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Success at the Paralympics is not down to the wealth of a country, according to the president of the International Paralympic Committee (IPC).
With the 14th edition to the Games starting next week, the medal table is likely to be dominated by rich nations.
"What may be perceived as wealthy countries [doing well] are countries that have been involved in Paralympic sport longest," said Sir Philip Craven.
The US, Britain and Germany are the most successful Paralympic countries.
"That may also equate with wealth, but I think it's more to do with time that Paralympic sport has been practised.
"Look at Ukraine, they have zoomed into view in both summer and winter Paralympic sport, so you can move up the medal table relatively quickly."
Britain is second in the all-time medal table to the US, with Germany third, Canada fourth, Australia fifth and France sixth. The rest of the top 30 positions or so are held by European nations or other wealthy parts of the industrialised world.
There are 52 countries that have attended Paralympic Games without winning a medal, and most of those are from Africa, Asia and Central America.
Craven also identified the inexorable rise of China at the Paralympics: from 13th in the medal table in 1992, to runaway leaders at the last two Games, a position he expects the Chinese to retain in London.
The Bolton-born administrator has also encouraged the introduction of new technology at the Paralympics, where advances in prostheses and wheelchair design are often applied for the first time.
"It's very important not to hold back technology," he said.
"But we have to make it more available for far more athletes in far more countries.
Most successful Paralympic nations
- 1. US
- 2. Great Britain
- 3. Germany
- 4. Canada
- 5. Australia
- 6. France
"We have to level out the playing field where and when we can, but technology is very important to move forward."
Craven, who competed for Great Britain in five Paralympics between 1972 and 1988, has been in a wheelchair since 1966, when he injured his spine in a mountaineering accident aged just 16.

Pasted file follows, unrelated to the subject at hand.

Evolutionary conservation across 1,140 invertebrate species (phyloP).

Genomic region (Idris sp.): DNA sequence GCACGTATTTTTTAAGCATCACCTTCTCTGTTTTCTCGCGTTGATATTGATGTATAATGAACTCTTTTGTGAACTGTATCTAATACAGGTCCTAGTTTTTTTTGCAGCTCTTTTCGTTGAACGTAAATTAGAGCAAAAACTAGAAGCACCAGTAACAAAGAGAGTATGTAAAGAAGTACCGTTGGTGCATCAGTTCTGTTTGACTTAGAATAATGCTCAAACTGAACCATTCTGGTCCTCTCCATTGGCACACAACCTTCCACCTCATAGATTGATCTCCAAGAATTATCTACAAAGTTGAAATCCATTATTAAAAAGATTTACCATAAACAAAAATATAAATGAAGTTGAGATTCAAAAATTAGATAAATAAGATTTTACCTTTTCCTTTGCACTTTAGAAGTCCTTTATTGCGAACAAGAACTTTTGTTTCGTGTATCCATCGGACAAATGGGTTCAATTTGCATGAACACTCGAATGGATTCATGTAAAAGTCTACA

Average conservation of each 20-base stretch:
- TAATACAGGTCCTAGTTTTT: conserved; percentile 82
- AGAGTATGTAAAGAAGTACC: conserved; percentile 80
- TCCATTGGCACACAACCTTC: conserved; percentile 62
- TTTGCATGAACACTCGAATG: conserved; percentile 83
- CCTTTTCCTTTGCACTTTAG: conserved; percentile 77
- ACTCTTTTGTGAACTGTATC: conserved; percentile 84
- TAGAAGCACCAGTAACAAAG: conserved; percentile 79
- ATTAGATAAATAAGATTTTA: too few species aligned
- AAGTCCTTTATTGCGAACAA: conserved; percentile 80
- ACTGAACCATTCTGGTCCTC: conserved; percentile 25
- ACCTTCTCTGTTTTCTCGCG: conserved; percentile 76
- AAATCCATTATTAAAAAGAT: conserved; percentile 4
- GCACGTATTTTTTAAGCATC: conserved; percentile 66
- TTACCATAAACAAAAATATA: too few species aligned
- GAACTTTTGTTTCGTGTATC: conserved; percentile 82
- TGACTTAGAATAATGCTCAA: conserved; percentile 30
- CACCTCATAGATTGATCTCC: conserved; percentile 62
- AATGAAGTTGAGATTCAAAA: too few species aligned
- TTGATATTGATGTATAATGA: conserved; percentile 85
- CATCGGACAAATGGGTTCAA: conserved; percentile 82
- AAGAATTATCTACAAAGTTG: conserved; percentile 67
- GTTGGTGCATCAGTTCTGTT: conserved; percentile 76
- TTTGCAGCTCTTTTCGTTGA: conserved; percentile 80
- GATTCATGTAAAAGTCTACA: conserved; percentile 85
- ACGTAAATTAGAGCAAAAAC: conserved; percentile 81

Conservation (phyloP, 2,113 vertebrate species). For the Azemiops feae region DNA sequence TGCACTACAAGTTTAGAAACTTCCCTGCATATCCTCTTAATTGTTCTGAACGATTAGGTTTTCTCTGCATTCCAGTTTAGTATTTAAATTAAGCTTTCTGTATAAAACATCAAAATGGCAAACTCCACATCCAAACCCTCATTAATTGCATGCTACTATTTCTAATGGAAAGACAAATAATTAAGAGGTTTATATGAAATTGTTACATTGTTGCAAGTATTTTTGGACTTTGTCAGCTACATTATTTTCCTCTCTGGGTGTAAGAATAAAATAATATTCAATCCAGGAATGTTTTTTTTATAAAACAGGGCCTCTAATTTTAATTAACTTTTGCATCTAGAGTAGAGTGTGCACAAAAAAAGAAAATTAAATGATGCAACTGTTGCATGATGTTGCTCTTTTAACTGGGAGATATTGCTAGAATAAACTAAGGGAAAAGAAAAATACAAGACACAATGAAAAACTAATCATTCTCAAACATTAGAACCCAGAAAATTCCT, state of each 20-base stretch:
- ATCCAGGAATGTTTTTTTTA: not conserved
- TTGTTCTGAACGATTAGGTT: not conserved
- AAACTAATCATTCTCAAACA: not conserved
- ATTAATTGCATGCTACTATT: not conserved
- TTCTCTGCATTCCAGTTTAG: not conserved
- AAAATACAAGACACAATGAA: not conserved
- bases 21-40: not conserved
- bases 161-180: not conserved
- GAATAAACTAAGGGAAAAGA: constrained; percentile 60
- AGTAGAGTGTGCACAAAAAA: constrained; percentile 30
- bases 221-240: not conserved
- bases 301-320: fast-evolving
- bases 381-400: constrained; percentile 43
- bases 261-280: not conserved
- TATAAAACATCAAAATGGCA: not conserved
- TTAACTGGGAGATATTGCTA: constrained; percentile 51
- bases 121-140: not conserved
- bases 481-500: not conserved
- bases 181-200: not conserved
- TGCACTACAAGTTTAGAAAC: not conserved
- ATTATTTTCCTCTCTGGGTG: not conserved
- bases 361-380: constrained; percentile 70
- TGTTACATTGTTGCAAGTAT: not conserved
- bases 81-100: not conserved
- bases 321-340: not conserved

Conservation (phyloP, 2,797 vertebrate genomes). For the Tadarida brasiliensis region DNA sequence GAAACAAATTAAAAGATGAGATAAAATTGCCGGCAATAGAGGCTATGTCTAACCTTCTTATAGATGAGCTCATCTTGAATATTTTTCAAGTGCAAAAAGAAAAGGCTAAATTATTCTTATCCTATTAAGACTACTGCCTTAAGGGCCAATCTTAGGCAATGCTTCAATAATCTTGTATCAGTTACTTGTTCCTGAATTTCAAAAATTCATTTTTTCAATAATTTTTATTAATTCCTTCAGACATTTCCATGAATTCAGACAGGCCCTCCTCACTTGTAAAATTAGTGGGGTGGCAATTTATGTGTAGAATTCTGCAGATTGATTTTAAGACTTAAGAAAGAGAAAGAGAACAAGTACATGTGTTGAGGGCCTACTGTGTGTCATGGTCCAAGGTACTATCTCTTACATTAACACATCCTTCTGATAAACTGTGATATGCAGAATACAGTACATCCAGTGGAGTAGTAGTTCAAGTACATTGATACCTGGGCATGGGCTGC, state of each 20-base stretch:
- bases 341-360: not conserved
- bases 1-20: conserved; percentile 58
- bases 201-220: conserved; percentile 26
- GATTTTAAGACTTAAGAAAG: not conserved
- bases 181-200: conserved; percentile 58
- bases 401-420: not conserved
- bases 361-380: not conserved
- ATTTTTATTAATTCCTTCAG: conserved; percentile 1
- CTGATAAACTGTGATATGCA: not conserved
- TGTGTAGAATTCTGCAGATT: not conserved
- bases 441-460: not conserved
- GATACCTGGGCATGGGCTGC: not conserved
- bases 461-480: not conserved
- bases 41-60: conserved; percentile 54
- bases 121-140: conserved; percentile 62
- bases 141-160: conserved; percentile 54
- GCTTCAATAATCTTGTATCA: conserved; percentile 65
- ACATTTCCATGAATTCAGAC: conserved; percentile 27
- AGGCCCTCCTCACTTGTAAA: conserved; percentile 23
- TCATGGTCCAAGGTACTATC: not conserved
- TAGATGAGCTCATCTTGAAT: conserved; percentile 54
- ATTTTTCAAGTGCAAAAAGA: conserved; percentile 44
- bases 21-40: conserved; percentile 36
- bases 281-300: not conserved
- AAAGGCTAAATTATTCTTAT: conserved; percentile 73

Now 62, the former wheelchair basketball star believes it is important to remember that developments in equipment at the Paralympics filter through to the wider population in the same way that innovations in motorsport do for road cars.
"All these everyday chairs, like the one I'm sat in now, came from wheelchair basketball," he said.
"[The progress] doesn't come from some major company. It comes from the players who designed them 10 or 20 years ago."
One of the IPC's new goals is to develop and foster talent wherever it may be.
London 2012 sits in the middle of the IPC's third four-year strategic plan, Craven explained.
The previous two plans, which started in 2003, concentrated on building the profile of the Games, but the third has a second element, "the creation of Paralympic athletes all over the world".
With London 2012 marking the return of the Paralympic movement to the country in which it originated 64 years ago, Craven is convinced the Games have never been healthier or more integrated in the wider sporting calendar.
"The movement came of age in Beijing - people got to know it all over the world - and now the Games are coming home," he said.